“Once the trains are all digitised and we know exactly where they are and how they’re moving, we’ll be able to go to the root cause analysis to see what is actually causing the problem in the timetable and fix it quicker,” Gordon added.

Supply chain confidence

Separately, the Network Rail CEO also addressed one of the major sticking points in the rail industry at present, which is ensuring the supply chain has enough confidence to invest in long-term projects despite five-year funding allotments and planning.

“If we’re able to set this out as a clear 25-year programme and give the supply chain real confidence we’ll be investing over this period of time, they’ll have the confidence to recruit and develop the skills that are needed,” Carne said.

“We need to give them more confidence and then they’ll get behind it. It’s a massively exciting opportunity from the supply chain perspective, because we’ll be the first really big network in the world to deploy this technology on the scale we’re talking about, and the supply chain will develop a real capacity to deploy these capabilities and skills to other countries.”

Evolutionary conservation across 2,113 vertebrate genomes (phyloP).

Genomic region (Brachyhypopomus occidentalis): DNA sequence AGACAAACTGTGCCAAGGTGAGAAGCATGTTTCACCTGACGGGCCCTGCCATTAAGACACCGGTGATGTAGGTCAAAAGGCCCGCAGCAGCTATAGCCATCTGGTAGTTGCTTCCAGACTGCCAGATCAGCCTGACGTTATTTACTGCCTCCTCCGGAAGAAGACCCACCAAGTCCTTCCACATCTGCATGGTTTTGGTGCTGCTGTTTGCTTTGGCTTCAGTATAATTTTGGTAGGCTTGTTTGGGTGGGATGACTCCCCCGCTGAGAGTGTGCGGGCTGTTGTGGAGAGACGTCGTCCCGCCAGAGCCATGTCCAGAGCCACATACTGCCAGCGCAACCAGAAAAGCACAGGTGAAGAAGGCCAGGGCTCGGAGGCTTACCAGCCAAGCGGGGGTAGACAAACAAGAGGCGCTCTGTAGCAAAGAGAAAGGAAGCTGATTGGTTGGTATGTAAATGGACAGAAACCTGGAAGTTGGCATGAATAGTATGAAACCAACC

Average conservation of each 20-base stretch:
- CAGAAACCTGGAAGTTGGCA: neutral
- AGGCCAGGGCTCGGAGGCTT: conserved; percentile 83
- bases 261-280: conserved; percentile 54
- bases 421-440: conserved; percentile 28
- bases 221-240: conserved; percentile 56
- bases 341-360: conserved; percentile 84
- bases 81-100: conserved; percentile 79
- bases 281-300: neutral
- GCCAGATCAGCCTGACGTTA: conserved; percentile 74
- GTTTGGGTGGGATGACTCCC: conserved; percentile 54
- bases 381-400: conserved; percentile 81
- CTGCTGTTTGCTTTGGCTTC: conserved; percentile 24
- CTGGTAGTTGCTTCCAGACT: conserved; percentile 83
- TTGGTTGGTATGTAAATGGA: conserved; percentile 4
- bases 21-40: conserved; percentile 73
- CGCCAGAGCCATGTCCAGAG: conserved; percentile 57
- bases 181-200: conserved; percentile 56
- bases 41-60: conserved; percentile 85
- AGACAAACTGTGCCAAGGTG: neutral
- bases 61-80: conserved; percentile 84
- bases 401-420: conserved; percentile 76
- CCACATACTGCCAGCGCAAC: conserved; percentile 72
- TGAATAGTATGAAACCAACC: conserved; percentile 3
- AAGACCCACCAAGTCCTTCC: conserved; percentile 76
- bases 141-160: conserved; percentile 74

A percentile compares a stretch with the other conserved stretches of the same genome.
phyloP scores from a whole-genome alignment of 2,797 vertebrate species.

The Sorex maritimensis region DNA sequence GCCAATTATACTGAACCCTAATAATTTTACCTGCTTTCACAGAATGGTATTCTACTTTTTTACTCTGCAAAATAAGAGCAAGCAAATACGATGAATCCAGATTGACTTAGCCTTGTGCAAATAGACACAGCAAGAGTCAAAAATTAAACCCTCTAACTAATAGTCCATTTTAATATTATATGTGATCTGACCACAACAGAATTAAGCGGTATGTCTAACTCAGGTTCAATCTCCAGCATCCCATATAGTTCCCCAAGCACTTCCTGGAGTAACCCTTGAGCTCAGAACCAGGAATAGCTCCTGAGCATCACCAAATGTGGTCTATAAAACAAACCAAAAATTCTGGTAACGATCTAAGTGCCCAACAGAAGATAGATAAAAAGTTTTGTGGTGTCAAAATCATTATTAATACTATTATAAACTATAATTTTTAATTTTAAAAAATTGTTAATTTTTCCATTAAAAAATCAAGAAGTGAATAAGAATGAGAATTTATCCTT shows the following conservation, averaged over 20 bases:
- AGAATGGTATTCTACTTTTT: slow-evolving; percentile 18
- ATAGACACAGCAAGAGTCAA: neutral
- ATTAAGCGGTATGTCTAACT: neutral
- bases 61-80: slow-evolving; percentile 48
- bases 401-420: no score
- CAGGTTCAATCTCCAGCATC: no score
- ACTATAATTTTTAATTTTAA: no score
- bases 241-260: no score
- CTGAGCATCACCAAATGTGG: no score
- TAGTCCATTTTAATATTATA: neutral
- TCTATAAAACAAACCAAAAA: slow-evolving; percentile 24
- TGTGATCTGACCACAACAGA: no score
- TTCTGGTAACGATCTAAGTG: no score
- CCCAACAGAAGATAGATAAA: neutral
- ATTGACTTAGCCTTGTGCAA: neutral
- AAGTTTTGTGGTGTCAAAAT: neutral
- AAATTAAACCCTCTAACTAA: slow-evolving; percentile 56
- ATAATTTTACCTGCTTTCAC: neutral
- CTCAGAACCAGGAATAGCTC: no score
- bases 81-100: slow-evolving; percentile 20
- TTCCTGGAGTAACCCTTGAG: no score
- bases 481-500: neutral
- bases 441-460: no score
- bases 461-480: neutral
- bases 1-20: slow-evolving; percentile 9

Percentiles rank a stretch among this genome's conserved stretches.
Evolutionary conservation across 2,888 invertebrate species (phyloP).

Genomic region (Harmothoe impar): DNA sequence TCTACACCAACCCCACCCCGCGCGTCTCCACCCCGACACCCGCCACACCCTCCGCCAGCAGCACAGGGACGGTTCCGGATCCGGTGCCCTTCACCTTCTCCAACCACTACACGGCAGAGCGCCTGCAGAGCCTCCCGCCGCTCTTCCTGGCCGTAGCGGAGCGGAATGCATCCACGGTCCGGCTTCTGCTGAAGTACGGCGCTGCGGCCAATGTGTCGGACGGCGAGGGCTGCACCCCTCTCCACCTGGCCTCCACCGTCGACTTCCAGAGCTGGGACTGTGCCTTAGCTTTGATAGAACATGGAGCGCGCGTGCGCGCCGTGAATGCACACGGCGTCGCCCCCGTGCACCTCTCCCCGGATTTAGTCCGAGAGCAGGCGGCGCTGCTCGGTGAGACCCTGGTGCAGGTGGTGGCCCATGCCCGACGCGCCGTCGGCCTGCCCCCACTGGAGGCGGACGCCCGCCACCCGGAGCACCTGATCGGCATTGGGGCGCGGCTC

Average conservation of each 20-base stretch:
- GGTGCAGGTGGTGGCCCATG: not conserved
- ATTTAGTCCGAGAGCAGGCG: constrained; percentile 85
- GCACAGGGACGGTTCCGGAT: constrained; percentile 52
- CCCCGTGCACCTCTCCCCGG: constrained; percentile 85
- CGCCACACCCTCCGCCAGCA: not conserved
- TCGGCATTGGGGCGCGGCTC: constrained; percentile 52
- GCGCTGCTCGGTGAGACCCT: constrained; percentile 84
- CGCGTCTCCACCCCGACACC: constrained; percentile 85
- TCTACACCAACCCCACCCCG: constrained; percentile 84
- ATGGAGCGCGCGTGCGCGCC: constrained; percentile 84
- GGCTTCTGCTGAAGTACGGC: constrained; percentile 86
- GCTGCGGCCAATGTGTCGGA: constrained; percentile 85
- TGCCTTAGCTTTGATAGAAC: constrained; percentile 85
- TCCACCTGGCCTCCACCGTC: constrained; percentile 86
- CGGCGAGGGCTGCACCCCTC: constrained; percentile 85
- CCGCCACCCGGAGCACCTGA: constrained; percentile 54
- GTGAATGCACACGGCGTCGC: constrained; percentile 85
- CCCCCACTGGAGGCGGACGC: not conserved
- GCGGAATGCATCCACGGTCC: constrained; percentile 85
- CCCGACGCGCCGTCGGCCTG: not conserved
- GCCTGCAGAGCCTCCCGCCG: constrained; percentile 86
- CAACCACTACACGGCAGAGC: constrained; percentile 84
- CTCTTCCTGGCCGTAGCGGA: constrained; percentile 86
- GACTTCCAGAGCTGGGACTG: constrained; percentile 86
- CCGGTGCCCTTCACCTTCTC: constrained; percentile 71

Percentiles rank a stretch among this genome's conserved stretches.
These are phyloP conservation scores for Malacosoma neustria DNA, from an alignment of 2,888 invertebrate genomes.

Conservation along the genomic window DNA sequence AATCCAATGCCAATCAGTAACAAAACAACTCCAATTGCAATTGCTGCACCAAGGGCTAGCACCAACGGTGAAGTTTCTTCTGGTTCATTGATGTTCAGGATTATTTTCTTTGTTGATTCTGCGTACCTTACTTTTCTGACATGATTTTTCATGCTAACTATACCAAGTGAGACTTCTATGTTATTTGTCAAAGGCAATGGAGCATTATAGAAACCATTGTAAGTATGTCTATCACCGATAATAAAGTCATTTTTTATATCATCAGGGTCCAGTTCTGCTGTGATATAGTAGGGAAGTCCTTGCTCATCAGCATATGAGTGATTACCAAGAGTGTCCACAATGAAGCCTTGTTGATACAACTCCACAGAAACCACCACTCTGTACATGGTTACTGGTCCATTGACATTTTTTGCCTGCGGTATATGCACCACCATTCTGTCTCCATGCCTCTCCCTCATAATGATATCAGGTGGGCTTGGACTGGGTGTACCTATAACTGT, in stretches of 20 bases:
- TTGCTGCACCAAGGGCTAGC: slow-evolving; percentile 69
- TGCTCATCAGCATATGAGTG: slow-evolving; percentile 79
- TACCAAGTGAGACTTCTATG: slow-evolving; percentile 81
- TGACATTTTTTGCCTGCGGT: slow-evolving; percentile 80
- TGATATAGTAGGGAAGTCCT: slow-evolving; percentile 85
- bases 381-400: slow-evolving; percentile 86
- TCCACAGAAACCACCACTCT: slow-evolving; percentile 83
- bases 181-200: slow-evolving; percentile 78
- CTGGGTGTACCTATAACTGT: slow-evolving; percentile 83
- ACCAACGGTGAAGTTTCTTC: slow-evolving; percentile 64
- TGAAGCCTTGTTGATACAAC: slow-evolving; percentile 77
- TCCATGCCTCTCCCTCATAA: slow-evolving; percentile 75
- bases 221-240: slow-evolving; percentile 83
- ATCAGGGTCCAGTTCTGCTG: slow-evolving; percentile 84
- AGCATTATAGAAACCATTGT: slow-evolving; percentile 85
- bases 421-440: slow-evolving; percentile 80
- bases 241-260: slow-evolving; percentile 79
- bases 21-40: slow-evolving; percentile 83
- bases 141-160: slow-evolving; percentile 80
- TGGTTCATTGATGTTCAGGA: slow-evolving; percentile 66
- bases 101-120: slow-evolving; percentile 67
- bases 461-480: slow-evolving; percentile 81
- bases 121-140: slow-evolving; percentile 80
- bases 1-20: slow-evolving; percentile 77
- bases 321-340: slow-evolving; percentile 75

While the Digital Railway is a European-wide capability, with European rail industry associations recently publishing a joint roadmap for digital railways at the end of April, Carne emphasised that the UK is “very much pushing the development of [ETCS] to the next level”.

In practice, this means that the UK can now “get ahead of the game and create a new market” that other European countries can take advantage of once their railways hit the same “buffer” the British railways have hit.


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Jerry Alderson   24/05/2016 at 20:19

"[NR] intends to roll out digital signalling across the UK railway network in just 25 years." No it does NOT. NR does not operate the UK railway network. It ONLY operates the railway network in Britain. Does RTM understand the difference between the UK and Britain? If not, please ask.